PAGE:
5 Things I’m Obsessing Over This Week — And You Should Too (Pt. 4)
22nd January 2018 — 28th January 2018
This is a series of 5 of the most interesting things I’ve been obsessing over the past week.
If you want to read last weeks, here’s a link:
5 Things I’m Obsessing Over — and You Should Too — This Week (pt. 3)
7th January 2018 — 14th January 2018
A fantastic article on the hypocrisy in America on events when we are remembering the importance of historical figures.
A phenomenal article on some of the good developments of todays young, among whom I probably would factor in as well.
It is a different take on the issue which I found very refreshing.
Here’s a couple of fascinating quotes & research:
Other drugs are also falling from favour. Surveys by the European Monitoring Centre for Drugs and Drug Addiction show that the proportion of 15- to 16-year-olds who have tried cigarettes has been falling since 1999. A rising proportion of teenagers have never tried anything mind-altering, including alcohol, tobacco, cannabis, inhalants and sedatives. The proportion of complete abstainers rose from 11% to 31% in Sweden between 2003 and 2015, and from 23% to an astounding 61% in Iceland. In America, all illicit drugs except marijuana (which is not illicit everywhere) have become less popular. Mercifully, the decline in teenage opioid use is especially steep.
On Adolescents & Sex
the proportion of Americans aged 20–24 who report having no sexual partner since the age of 18 rose from 6.3% for the cohort born in the late 1960s to 15.2% for those born in the early 1990s.Japan is a more extreme case. In 2015, 47% of unmarried 20- to 24-year-old Japanese men said they had never had sex with a woman, up from 34% in 2002.
On Adolescents & Work
In 2016 just 43% of American 16- to 19-year-olds were working in July, during the summer holidays — down from 65% two decades earlier. . . . The fall in summer working has been mirrored by a rise in summer studying.
On Adolescents & Technology
In [using social media to exchange gossip and different social exchange], they pass up some opportunities to develop deep emotional connections with their friends, which are built on non-verbal cues as well as verbal ones.
. . .
But strong evidence that technology is rewiring teenagers’ minds is so far lacking. American and British data show that, although heavy internet use is associated with unhappiness, the correlation is weak. One paper on Britain by Andrew Przybylski and Netta Weinstein suggests that heavy computer and smartphone use lower adolescents’ mood much less than skipping breakfast or skimping on sleep.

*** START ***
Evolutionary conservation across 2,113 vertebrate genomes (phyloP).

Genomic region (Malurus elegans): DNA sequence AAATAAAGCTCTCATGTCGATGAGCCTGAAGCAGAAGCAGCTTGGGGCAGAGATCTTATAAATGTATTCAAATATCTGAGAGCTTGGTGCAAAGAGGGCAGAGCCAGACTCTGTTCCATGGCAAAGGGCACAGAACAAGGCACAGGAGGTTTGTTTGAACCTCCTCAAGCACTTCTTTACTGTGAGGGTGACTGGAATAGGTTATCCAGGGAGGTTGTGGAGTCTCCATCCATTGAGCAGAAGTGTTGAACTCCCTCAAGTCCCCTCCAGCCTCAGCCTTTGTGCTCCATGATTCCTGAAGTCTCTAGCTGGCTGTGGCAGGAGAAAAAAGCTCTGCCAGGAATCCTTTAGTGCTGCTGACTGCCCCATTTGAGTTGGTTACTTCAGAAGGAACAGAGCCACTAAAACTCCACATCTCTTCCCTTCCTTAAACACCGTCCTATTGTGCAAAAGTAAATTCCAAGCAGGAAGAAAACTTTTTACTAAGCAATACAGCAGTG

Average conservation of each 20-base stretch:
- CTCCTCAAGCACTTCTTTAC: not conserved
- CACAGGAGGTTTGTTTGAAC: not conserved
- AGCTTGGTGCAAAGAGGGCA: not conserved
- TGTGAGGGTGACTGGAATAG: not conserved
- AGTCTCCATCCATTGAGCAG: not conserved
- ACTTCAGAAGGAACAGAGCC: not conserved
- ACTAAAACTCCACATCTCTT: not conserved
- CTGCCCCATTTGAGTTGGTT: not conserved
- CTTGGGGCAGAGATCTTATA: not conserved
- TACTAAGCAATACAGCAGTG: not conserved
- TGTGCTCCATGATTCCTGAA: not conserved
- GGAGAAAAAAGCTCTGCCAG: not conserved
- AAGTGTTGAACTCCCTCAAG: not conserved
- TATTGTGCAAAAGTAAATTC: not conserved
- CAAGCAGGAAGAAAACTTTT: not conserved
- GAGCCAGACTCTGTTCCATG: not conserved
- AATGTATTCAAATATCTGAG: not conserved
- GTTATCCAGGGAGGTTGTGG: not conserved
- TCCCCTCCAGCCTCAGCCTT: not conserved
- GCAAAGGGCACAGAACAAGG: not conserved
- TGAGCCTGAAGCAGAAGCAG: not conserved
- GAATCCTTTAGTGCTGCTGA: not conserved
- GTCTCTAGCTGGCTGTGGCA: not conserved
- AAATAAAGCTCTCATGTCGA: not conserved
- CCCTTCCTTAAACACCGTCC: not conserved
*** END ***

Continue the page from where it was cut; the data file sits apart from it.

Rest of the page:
The Difference Between Youths
One way of thinking about the differences between the youth of today and yesterday is that today’s lot are taking it slow. They are slow to drink, have sex and earn money. They will also probably be slow to leave home, get married and have children. What looks to older generations like indolence and a reluctance to grow up might be, at least in part, a response to medical developments. Babies born today in a rich country can expect to live for at least 80 years. Goodness knows at what age they will be entitled to state pensions. Today’s young people have all the time in the world.
3. Another Fantastic Article by Zat Rana (Find Him on Medium): What is the Point of Being Alive?
In this one he talks about Albert Camus and his famous essay Myth of Sisyphus. First of all, if you haven’t yet, I really recommend reading the book.
Second of all, Rana touches on the important bases without misrepresenting Camus’ work in its entirety. This is something that I have been trying to do more of, which is why I respect it so much.
It is much more difficult than it seems.
4. Article: Human Beings Are Wired for Morality
Some very important points. He quotes from Charles Darwin:
Any animal whatever, endowed with well-marked social instincts, the parental and filial affections being here included, would inevitably acquire a moral sense or conscience, as soon as its intellectual powers had become as well developed, or nearly as well developed, as in man.
And Franz de Waal:
A human being growing up in isolation would never arrive at moral reasoning. Such a [person] would lack the experience to be sensitive to others’ interests, hence lack the ability to look at the world from any perspective other than his or her own. I thus agree with Darwin and Smith that social interaction must be at the root of moral reasoning.
He also includes this hilarious video from de Waal’s TED talk:
5. Trap Nation
Trap Nation does some fantastic remixes, I’ve really been digging Iggy Azalea’s “Black Widow” tune.
Before you go…
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